All Woman

Issues with access to family lands

Margarette MACAULAY

Monday, April 22, 2019

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Dear Mrs Macaulay,
I am writing to you on behalf of my family in rural Manchester regarding lands that my family members have been farming on for over 20 years.

Our great, great grand-uncle, who resided in England, died intestate and had another family member (a cousin of ours) looking over the land as an agent. The problem is that my brothers have been farming on this piece of property for more than 20 years and only recently found out that the “agent” has been selling off the land to other parties without giving us first right of refusal or any notice to vacate the property. As you will appreciate, farm produce cannot be taken up and just replanted and hence we are in a bind as to what will happen next as we have no idea who the purchasers are.

Can you advise us of our options legally, and whether the fact that we have been on the land for over two decades, we have any rights under the law especially since we are not sure if the “agent” or anyone else has been paying the property taxes.

I must start my response by asking questions — are you certain that this person selling portions of the land was and is really a duly appointed agent of the owner? Has the land been surveyed and subdivided by this agent?

I ask the first question because upon the death of the owner, his agent's agency would have come to an end and could only continue if the administrator of the estate appointed him as the agent of the land after the grant of Letters or Administration. You have made no mention of any such application having been made. The question of this person's status is wide open and could be challenged by you and your family by way of an application to the court for declarations that he is an interloper and has no right to make any decisions about and affecting the lands. He will have to prove his appointment as agent, and that it is still continuing. You must also ask for declarations that all his actions/sales and otherwise are illegal and null and void and for consequential orders pursuant to the declarations.

In addition, if he did not legally subdivide the land and has been selling portions willy-nilly, he cannot pass a legal title to any purchasers. Subdivision must be obtained before a sale agreement is made. You can attend and do a search at the Titles Office and Survey Department for the land and see what is the position on the records there.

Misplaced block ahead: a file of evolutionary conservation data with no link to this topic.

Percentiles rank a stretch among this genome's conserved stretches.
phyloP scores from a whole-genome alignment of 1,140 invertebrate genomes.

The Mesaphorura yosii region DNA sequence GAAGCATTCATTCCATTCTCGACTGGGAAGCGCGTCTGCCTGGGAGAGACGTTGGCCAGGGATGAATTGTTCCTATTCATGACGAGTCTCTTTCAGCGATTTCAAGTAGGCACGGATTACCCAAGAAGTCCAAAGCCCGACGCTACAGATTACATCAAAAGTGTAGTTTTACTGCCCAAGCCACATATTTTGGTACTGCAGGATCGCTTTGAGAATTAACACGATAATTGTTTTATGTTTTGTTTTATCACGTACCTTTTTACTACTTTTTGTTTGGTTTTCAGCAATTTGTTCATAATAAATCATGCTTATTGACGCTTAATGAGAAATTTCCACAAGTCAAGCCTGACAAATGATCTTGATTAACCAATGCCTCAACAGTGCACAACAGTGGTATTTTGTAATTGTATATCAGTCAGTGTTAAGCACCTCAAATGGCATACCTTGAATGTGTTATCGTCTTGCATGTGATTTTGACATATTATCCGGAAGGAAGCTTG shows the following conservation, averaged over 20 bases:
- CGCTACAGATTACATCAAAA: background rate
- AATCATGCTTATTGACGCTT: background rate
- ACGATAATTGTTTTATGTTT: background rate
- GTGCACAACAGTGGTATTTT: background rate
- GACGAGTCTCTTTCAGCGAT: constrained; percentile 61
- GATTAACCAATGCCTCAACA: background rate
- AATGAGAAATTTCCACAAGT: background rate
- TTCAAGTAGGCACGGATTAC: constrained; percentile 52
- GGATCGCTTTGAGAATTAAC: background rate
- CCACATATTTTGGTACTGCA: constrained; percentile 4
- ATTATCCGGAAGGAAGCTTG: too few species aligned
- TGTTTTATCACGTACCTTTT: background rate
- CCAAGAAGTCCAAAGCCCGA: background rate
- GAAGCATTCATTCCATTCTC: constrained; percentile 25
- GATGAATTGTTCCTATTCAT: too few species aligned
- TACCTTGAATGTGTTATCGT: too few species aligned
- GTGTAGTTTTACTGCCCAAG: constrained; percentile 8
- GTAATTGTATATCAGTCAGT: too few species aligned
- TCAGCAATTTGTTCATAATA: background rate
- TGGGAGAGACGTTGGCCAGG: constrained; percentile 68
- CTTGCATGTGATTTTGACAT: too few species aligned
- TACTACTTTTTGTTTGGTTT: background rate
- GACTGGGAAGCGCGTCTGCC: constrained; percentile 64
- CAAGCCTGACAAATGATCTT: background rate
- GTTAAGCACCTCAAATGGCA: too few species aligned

Your family is entitled to apply for adverse title due to your possession and occupation of the lands you have been farming for the period you state, which exceeds the required 12 years. I assume by saying this that your family's possession has never been objected to in the 20 plus years and that you paid no rent.

If my assumption is correct, then you should consider making your application for adverse title to the land occupied by you all. But you must also seek proof of and challenge the status of this “agent”. It would not be the first time that a so-called agent has assumed right over lands without any legal authority.

I would therefore advise you to retain the services of an attorney-at-law NOW.

Do not wait any longer and waste any more time. You see, your application for an adverse title could have been made after 12 years' occupation and possession expired. The bits of facts you have given in your letter are not enough for me to give you a full opinion, but they are sufficient for me to deduce that your family may well have a successful claim and may be able to stop illegal/fraudulent actions by a person who is not a duly appointed agent or whose agency expired years ago.

You need to see a lawyer and give a full account, answer questions to fill in gaps, and receive a full legal opinion and advice. Take action to protect your family's work over so many years. You all must act now and protect your interests. Do not let inaction cause you all to lose out on your family lands.

I take this opportunity to wish all my readers and their families a truly holy and happy Easter, and the same to my editor and all the staff at the Jamaica Observer Limited and their families, and also to my friends and family. God's blessings to you all, always.

Margarette May Macaulay is an attorney-at-law, Supreme Court mediator, notary public, and women's and children's rights advocate. Send questions via e-mail to allwoman@jamaicaobserver.com; or write to All Woman, 40-42 1/2 Beechwood Avenue, Kingston 5. All responses are published. Mrs Macaulay cannot provide personal responses.

DISCLAIMER:

The contents of this article are for informational purposes only, and must not be relied upon as an alternative to legal advice from your own attorney.


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